Bunita Marcus - Lecture For Jo Kondo (99 Chants)

Bunita Marcus – Lecture For Jo Kondo (99 Chants)

I’m sorry Bunita, I’m pretty sure it’s not you, it’s me.

I’ve got to be honest with you, I’m struggling with this. I mean, REALLY struggling with it. I WANT to like it, especially when the sleeve notes lament “I grew up in a home that was very violent, very abusive and music was my escape from my background.

That’s the kind of thing that makes me think that I want – OUGHT even – to embrace such a work, one that was first written and performed in 1985, no less, by Bunita Marcus, a colleague and associate of John Cage and Morton Feldman. So I guess I’m missing something – I suspect this is something that fellow GIITTV contributor Nick Roseblade would have loved (though I can’t guarantee it, of course!) so perhaps it’s a pity that it’s me, and not him, reviewing it. Although whether anyone actually is that bothered about my apathy towards a 35 year old arrangement is anyone’s guess.

So anyway, here’s my take on it – the lyrics? Well they’re fine. I could happily read them on a page and would no doubt be struck by what’s on offer, although much of that was written by Nico Vassilakis anyway, as part of his ‘Lowered And Illuminated‘ work. The problem I have with it is more that the incidental music which serves as its backdrop is just not very interesting. I guess that’s kind of the point – you’re meant to focus more on the words, I think. But Bunita’s delivery feels rather like a meditation session, or a self help tape for those who are struggling to cope. Maybe that’s what it is. Or maybe I’m way off the mark. Post-minimalism is not something I have an extensive knowledge of (and yes, I can hear fans of the genre(?) spitting out the words “it’s not something you have ANY knowledge of mate, let alone “extensive” – they’re probably right too) but this….this is just dull, to my ears at least.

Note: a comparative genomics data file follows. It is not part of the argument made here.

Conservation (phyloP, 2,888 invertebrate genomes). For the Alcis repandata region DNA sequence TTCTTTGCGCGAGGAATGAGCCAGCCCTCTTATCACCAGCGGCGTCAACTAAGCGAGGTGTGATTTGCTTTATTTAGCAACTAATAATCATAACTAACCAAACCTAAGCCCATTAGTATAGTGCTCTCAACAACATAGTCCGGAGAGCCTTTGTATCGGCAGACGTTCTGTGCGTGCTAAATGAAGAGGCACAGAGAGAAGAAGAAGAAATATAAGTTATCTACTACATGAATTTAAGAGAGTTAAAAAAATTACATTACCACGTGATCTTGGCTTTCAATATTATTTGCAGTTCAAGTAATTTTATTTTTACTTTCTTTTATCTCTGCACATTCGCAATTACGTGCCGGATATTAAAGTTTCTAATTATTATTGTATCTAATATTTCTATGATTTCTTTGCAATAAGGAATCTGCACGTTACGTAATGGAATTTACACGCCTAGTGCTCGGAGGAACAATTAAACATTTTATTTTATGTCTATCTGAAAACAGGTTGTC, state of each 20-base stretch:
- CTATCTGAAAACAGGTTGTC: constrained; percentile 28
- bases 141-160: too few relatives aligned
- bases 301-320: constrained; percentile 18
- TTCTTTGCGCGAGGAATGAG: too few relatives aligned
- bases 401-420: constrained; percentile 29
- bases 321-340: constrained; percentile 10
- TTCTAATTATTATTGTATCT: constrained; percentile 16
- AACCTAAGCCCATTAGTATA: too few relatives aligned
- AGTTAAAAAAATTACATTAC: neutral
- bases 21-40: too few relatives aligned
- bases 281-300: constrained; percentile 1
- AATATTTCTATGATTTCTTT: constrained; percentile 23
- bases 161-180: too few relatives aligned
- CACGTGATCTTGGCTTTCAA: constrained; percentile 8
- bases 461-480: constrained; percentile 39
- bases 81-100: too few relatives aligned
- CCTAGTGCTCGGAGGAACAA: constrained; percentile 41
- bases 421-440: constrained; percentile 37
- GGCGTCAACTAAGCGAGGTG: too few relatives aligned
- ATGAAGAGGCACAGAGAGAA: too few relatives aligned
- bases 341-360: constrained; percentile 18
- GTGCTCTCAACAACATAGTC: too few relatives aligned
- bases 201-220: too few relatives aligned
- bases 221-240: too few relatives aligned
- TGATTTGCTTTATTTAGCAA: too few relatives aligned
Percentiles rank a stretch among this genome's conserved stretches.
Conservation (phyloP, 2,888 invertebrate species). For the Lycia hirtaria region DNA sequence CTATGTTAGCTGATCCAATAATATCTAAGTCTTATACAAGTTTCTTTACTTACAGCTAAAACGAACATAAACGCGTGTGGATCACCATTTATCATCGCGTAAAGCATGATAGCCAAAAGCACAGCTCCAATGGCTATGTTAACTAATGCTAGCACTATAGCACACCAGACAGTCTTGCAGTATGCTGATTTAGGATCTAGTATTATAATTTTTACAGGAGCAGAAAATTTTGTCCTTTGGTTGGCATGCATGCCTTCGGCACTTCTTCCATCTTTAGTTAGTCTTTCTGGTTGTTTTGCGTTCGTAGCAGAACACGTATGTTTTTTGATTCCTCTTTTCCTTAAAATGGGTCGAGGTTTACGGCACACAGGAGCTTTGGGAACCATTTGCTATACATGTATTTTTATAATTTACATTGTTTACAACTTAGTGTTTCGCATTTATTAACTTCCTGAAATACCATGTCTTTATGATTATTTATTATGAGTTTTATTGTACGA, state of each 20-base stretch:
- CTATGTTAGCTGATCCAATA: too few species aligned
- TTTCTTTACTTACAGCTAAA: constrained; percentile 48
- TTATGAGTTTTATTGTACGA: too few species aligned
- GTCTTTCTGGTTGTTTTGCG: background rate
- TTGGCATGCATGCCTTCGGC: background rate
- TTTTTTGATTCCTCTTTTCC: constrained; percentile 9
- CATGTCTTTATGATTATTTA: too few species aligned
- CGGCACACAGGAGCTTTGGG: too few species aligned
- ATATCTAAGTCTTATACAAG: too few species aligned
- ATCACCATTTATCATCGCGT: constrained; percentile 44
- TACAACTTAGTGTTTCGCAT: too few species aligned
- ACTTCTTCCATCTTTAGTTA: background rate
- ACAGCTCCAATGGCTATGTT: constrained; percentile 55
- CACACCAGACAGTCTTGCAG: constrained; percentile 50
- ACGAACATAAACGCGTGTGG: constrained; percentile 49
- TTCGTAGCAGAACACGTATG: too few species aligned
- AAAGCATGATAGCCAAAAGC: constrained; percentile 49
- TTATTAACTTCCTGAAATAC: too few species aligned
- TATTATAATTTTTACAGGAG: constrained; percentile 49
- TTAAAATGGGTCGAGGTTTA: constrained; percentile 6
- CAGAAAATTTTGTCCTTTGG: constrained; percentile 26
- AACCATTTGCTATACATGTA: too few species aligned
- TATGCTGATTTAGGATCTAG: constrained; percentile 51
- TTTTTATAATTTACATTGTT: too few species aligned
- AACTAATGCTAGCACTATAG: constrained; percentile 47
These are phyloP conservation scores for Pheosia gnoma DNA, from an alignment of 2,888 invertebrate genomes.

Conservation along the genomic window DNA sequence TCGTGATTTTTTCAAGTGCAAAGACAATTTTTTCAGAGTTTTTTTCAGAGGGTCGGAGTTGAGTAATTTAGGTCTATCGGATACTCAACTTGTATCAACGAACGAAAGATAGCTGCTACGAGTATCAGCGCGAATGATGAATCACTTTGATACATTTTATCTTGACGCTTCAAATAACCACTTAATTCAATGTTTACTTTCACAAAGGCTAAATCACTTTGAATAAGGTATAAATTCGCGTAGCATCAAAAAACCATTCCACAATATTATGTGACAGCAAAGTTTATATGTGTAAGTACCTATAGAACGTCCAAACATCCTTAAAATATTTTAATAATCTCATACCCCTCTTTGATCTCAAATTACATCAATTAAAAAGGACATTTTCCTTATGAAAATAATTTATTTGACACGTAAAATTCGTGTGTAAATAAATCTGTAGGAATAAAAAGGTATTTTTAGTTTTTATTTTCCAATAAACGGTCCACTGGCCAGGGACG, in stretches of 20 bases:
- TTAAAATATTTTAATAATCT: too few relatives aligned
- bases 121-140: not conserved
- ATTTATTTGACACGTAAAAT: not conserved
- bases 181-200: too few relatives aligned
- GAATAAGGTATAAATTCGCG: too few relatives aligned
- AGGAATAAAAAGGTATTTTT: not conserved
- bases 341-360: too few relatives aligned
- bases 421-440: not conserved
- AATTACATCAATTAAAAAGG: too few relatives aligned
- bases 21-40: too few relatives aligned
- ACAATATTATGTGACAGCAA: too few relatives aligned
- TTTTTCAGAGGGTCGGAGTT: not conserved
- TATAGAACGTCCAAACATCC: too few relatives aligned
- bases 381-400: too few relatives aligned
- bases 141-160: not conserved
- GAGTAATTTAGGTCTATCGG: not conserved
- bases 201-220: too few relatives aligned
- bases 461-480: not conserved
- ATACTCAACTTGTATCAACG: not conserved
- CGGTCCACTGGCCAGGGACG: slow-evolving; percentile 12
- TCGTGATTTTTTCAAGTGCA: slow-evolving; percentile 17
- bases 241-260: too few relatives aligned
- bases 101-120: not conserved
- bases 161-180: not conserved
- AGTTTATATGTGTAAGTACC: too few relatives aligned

More interesting is the David August Deconstruction version that makes up side B. I can get more on board with that. It seems more celestial and otherworldly, like a musical comfort blanket that you cling to as you step into another dimension, if you will. A magical ride through a mystical land. Side B alone saves the day then, although at almost twenty minutes long, even that tested my patience somewhat. But it’s the reason it’s managed to get a rating that isn’t painfully low.

Note to self: don’t just say “yes” to free vinyl until you actually know what it is you’re reviewing. Right then, I’m off to eat my own toenails. That sounds like a world of fun compared to this.

God is in the TV is an online music and culture fanzine founded in Cardiff by the editor Bill Cummings in 2003. GIITTV Bill has developed the site with the aid of a team of sub-editors and writers from across Britain, covering a wide range of music from unsigned and independent artists to major releases.